Valieva wins Moscow title before opening up on ‘hate’
Russian teenage figure skating prodigy Kamila Valieva won the first of a series of Grand Prix tournaments organized in her homeland this season, before touching on the doping case ordeal she endured at the Beijing Olympics.
Valieva, 16, finished first in the women’s individual event at the ‘Golden Skate of Moscow’ which concluded at the MegaSport Palace in the Russian capital on Sunday.
Valieva earned 160.74 points for her free skate routine, adding to her 83.92 tally from Saturday’s short skate program.
Valieva’s total of 244.66 points was enough to finish ahead of 15-year-old Sofia Akateva.
Akateva totaled 236.68 points across the two days of competition, collecting 163.98 for her free skate routine and a short skate score of 72.70.
Anastasia Zinina, also aged 15, was third on the podium with a total of 200.43 points. Zinina earned 130.24 points for Sunday’s free skate, added to 70.19 for her short routine.
The Moscow Grand Prix is the first of six tournaments which will be held across Russia in the coming weeks, as compensation for the ban imposed on Russian figure skaters at official ISU events because of the conflict in Ukraine.
Valieva’s performance has played out amid the ongoing doping saga which first emerged at the Beijing 2022 Winter Olympics back in February.
The teenager helped Russia to gold in the figure skating team event in Beijing, before it was reported that she had tested positive for banned heart drug trimetazidine based on a sample collected at the Russian championships in December 2021.
Valieva was cleared to compete in the individual event in Beijing by a Court of Arbitration for Sport (CAS) panel, but finished a disappointing fourth place despite being the strong favorite for gold.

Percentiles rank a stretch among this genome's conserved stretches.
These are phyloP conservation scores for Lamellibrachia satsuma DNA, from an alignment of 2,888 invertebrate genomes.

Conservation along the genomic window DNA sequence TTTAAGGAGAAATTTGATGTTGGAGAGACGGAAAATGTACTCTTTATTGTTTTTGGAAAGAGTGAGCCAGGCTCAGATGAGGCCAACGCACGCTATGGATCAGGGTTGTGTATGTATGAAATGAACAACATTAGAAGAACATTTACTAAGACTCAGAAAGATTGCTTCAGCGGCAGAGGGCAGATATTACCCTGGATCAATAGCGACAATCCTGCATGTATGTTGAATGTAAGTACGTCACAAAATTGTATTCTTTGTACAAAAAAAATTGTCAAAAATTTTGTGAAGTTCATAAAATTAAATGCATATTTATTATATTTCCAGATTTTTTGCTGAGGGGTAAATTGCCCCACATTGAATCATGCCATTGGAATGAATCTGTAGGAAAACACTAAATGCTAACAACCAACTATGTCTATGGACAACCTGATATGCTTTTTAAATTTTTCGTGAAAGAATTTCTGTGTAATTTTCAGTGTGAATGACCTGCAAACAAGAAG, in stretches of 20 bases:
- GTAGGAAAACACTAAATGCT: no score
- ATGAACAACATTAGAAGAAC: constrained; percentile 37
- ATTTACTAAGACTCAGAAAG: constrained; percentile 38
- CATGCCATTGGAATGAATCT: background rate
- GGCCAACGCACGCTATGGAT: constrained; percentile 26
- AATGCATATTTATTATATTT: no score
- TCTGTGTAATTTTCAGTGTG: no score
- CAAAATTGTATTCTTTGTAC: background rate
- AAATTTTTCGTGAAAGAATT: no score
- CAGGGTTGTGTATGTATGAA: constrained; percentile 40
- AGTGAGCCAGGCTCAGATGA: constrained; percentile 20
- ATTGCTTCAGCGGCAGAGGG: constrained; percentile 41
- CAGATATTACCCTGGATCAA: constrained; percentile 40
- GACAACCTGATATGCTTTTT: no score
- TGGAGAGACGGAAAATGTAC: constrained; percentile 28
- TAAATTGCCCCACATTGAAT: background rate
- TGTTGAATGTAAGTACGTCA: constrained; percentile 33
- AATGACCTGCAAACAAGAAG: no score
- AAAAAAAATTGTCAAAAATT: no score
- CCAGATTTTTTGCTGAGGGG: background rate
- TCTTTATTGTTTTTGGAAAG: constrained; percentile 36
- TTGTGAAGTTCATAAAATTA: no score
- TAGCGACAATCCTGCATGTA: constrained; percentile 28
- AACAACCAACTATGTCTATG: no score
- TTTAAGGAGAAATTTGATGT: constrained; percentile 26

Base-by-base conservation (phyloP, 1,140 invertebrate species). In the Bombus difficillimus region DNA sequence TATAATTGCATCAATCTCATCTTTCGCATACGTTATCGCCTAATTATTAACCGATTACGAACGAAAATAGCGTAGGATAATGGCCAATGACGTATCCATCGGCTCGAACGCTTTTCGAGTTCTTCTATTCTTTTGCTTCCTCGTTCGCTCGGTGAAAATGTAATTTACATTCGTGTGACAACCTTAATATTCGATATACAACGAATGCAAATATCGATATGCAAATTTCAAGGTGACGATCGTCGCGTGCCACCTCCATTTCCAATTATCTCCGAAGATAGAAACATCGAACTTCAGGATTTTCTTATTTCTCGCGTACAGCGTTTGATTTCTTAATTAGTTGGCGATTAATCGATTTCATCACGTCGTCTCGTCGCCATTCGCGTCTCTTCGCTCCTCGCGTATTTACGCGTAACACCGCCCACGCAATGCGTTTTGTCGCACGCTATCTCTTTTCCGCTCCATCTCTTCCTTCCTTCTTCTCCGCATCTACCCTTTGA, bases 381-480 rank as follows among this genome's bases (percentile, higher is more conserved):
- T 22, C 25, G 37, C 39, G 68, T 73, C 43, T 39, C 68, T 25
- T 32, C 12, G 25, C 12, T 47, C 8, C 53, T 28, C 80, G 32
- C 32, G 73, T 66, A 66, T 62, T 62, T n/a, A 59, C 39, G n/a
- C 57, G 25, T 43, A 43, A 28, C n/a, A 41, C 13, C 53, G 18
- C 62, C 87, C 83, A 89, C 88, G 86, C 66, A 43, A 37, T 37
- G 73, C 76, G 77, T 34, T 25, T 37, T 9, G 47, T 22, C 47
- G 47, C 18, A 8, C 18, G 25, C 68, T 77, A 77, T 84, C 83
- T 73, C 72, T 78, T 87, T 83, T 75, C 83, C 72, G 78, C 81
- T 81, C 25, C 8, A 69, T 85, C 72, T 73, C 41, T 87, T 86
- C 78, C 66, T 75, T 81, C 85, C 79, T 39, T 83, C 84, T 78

The Russian Anti-Doping Agency (RUSADA) has continued to investigate the case since the Winter Olympics, with a conclusion expected in the near future.
RUSADA officials announced last week that they intended to keep the details of the case private, citing Valieva’s age and status as a “protected person.”
Valieva has unveiled new routines this season which draw upon her Olympic ordeal – in particular a free skate performance which ends with the teenager covering her face, just as she did amid the intense media glare in Beijing.
Valieva admitted on Sunday that the routine was “emotional.”
“It’s not that I feel bad or it’s hard for me, it just comes flooding back at my performances. I was fine. I read a lot of hate about my coaches and myself, so let’s leave it,” Valieva said, as quoted by RIA Novosti.
“Of course, I’m ready to skate this program all season. If I wasn’t ready, I would say so. I only care about the opinion of my coaches and the people around me. I’m not a flower to please everyone.”
Valieva said on Saturday that she was nursing her way back to form following injury, and the teenager fell when attempting a quad toe-loop in her free skate on Sunday – the only ‘ultra-C’ element included in her routine.
Her scores at the weekend were also way off the world record tallies Valieva set last season.
“I don’t know what turned out better. I can’t say that I liked everything, just like after any performance,” Valieva told the Russian media.
“The coaches will already tell you what worked and what didn’t. In principle, I’m glad that I went into the toe loop. It was exciting, as if I was jumping for the first time…
“There were no thoughts not to take risks. Those kinds of thoughts were in the Olympic season. Now, on the contrary, I want to do jumps,” Valieva added.
“Slowly, we’ll continue our preparations, I’ll restore the triple axel and quadruple salchow. I’ll slowly get back to form.
“At the stage in Kazan, we’ll see what happens,” said Valieva, already looking ahead to November’s performance in Tatarstan, which will be her second appearance in the Grand Prix series.
The Russian Grand Prix season continues in the Olympic resort of Sochi at the end of October.